dc.type.categoryAbstracten_US
dc.typePresentationen_GB
dc.titleEffectiveness of Pattern-Specific Nursing Interventions in Hypoxia-Related AcuteConfusional States in Older Patientsen_GB
dc.contributor.authorBixby, Deniseen_US
dc.author.detailsDenise Bixby, BSN/BN, Staff Nurse, Original Leisure Village Foundation, Lakewood, New Jersey, 08701, USA, (updated February 2015) email: DBixby@middlesexcc.eduen_US
dc.identifier.urihttp://hdl.handle.net/10755/166014-
dc.description.abstractINTRODUCTION: Acute confusion or delirium is a transient syndrome characterized primarily by abnormalities in attention and cognition, but disordered psychomotor behavior, sleep-wake disturbances, and autonomic nervous system disturbances are not uncommon (Engel & Romano, 1959; Lipowski, 1990). Acute confusion is common in hospitalized elderly, particularly patients with underlying chronic cognitive impairnent (Chisholm et al., 1982; Foreman, 1989; Neelon et al., 1989; Williams et al., 1985). Patients who develop acute confusional states have high morbidity and mortallty, both during hospitalization and after discharge (Francis & Kapoor, 1992; Gillick et al. 1982; Levkoff et al., 1992). Because acute confusion has multiple causes and varied patterns of clinical manifestations, we hypothesized that early identification and treatment of patients using pattern-specific interventions would be more effective than usual care (Neelon et al., 1992). We report in this paper the effects of nurse-initiated, pattern-specific protocols among patients treated for hypoxia-related acute confusion. METHODS: We used a prospective, repeated measures experimental design to test pattern-specific interventions in 225 general medical patients (age 65+) assessed at admission for risk factors and presence of acute confusion (NEECHAM Confusion Scale score < 25 on a 0-30 scale). We used a RISK-INDICATOR SCREEN developed from clinical observation and likelihood ratios of key patient variables to classify patients' risk and patterns. Using regression analysis, we evaluated the effects of treatment by change in NEECHAM scores over the first 24 hours as the key outcome measure. RESULTS: Of the 175 identified as at risk or confused at admission, 98 received pattern-specific interventions on the treatment unit, and 77 were followed on the usual care unit. Using multiple regression and controlling for covariates, interventions showed a positive and significant effect on NEECHAM scores (beta= 1.40, p=.02). Using logistic regression to evaluate a clinically significant response at 24 hours, the odds of improving 4 points or more in NEECHAM score for treated patients were 2.49 (95%CI=1.01, 6.15). Patients who responded were more likely to have lower oxygen saturations (p=.001), poorer nutritional status (p=.001), and markers of chronic cognitive imparrment (p=.03). Those positive for hypoxia-related confusion improved with treatment (beta=2.04, p=.01). The precise mechanisms underlying the effects of intervention on hypoxic patterned patients are under study, however, analysis of NEECHAM items score changes indicate that patients improved both in cognitive function (beta=0.38 ,p=.02) and oxygen stability (beta=0.69 ,p=.04). These data support our hypotheses that early identification and treatment of elderly patients with acute confusion using pattern-specific protocols are effective, at least in the initial 24 hours of treatment.en_GB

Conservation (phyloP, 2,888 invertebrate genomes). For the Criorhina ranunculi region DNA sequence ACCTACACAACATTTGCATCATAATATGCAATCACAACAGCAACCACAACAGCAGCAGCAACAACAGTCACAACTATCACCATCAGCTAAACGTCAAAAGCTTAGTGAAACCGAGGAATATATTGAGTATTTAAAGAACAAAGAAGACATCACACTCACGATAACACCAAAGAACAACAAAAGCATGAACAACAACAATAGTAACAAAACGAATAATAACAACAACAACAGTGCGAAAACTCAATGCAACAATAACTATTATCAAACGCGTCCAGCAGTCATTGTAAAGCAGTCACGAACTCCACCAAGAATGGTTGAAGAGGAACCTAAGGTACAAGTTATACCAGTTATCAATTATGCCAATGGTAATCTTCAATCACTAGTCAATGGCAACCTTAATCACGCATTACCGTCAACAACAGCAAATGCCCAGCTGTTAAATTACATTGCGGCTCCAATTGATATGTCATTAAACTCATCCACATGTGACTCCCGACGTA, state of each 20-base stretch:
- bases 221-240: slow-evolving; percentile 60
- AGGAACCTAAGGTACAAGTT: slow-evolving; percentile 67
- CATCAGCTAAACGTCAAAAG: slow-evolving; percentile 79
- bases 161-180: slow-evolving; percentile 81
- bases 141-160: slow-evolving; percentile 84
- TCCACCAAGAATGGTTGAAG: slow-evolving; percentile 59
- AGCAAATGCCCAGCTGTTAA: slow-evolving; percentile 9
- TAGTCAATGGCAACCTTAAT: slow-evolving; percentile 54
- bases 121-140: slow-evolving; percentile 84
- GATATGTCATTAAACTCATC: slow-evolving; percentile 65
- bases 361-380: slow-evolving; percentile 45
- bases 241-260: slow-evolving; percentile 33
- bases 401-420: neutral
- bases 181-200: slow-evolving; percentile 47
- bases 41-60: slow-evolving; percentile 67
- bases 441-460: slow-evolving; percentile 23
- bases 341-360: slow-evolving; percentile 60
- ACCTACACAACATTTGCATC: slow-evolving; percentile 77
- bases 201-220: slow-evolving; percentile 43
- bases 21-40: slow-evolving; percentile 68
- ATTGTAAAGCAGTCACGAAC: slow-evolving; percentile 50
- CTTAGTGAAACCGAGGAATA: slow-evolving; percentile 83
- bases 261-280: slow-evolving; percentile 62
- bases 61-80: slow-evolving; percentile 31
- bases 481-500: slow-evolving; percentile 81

dc.date.available2011-10-27T14:38:27Z-
dc.date.issued2011-10-27en_GB
dc.date.accessioned2011-10-27T14:38:27Z-
dc.conference.dateFeb 29 - Mar 2, 1996en_US
dc.conference.hostSouthern Nursing Research Societyen_US
dc.description.noteThis is an abstract-only submission. If the author has submitted a full-text item based on this abstract, you may find it by browsing the Virginia Henderson Global Nursing e-Repository by author. If author contact information is available in this abstract, please feel free to contact him or her with your queries regarding this submission. Alternatively, please contact the conference host, journal, or publisher (according to the circumstance) for further details regarding this item. If a citation is listed in this record, the item has been published and is available via open-access avenues or a journal/database subscription. Contact your library for assistance in obtaining the as-published article.-